Substitution of Letter Mail

The impact of email on traditional physical letter mail was spotted as early as 1976,7 when a report was commissioned to the consulting firm Arthur D. Little by the White House Office of Telecommunications. The report estimated that 30 percent of all first-class mail in the US would be sent by email within a few years.8

The US Postal Service (USPS) cannot be accused of ignoring the risk to its services. It reacted swiftly, commissioning a $2.2 million contract to RCA to evaluate the feasibility of providing email services. Consequently, President Jimmy Carter (who started to use email during his presidential campaign in 1976) supported the proposal of using what would be called a hybrid mail service. Messages would be written by customers in their computers, sent electronically to the USPS, which would then print them and deliver them in paper form to the recipient.9 Subsequently, many postal operators around the world copied the idea and actually perfected it by such means as transforming written documents into emails and delivering them to the customers.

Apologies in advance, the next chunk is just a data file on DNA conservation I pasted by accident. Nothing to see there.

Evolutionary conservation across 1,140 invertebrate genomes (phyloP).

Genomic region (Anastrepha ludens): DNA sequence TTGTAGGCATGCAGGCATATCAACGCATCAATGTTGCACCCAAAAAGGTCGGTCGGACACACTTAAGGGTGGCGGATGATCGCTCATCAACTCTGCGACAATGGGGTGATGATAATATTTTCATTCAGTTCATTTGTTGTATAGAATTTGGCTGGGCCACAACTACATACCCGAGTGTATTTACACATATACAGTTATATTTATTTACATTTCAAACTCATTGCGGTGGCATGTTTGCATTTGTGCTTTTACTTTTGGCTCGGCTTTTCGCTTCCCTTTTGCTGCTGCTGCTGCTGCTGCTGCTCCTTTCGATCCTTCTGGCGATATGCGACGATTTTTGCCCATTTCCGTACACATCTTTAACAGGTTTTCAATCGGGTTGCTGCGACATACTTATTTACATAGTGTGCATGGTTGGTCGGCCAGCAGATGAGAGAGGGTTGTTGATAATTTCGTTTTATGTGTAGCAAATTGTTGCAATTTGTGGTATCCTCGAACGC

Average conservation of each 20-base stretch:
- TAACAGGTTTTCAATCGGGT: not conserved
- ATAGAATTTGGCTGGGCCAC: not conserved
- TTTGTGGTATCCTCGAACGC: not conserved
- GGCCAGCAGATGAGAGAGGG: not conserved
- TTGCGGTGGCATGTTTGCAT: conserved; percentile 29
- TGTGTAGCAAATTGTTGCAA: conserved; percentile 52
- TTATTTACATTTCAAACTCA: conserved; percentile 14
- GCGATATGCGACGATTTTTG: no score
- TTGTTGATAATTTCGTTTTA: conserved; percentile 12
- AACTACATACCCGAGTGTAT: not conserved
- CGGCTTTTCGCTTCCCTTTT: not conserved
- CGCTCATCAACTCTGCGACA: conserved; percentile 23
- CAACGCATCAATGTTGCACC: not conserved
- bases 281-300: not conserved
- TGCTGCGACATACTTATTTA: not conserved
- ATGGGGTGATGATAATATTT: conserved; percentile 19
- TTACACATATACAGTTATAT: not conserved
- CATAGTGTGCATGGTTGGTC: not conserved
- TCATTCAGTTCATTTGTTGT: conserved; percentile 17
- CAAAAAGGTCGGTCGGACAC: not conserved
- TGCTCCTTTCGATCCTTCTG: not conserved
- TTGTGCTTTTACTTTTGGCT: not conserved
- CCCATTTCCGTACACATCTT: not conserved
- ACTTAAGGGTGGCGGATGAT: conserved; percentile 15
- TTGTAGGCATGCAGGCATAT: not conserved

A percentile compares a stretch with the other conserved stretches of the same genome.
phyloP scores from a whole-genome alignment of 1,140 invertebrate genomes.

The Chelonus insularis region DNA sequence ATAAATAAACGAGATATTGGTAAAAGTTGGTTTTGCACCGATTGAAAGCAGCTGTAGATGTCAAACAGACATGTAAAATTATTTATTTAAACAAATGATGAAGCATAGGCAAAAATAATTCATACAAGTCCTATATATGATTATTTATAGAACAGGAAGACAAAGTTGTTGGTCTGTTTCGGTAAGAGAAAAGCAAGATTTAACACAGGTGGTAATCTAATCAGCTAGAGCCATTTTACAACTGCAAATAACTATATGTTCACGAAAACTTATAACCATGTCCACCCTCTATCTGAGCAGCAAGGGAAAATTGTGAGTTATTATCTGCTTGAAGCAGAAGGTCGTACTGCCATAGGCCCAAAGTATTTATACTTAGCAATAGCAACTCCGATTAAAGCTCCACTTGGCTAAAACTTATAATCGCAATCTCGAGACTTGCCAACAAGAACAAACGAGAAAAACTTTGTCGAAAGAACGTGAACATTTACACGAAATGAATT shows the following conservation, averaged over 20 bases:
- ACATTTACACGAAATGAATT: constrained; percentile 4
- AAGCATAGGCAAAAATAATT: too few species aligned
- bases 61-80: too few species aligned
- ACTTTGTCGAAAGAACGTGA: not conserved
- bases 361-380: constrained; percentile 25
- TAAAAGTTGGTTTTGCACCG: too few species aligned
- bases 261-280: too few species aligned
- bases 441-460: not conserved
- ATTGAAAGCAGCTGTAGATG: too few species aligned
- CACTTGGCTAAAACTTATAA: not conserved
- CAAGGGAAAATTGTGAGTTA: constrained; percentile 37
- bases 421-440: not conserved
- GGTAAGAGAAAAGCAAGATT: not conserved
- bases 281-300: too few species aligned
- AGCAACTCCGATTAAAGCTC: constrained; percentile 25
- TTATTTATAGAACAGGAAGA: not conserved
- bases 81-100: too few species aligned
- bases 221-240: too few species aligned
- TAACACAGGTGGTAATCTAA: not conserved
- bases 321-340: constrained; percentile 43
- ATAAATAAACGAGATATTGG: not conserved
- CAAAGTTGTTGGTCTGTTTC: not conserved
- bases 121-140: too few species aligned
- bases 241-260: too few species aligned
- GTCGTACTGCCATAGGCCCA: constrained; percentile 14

It seems evident now that hybrid mail could not compete with email. It was slower, as delivery was not immediate as it is with email. And it was far more expensive than email (which was free). Consequently, hybrid mail did not deter email.

Over time, Arthur D. Little’s predictions came true, even if not as fast as expected. The phenomenon became clearly visible for all postal operators as early as the year 2000,10 the first year that the growth of letter mail volumes was no longer correlated with GDP growth. Ever since then, email has replaced and continues to replace a substantial part of letter mail. For example, in the US, the total postal volume decreased by more than 33 percent between 2004 and 2019 (from 213 billion letters to 142.57 billion).11 Similar substitution, and sometimes even more drastic effects, can be observed among all the postal operators worldwide. Letter mail volumes typically decrease by 4-7 percent annually worldwide. The difference is explained by internet penetration, digital literacy (which is lower among ageing populations), and the more or less active promotion of digitalization by various national governments.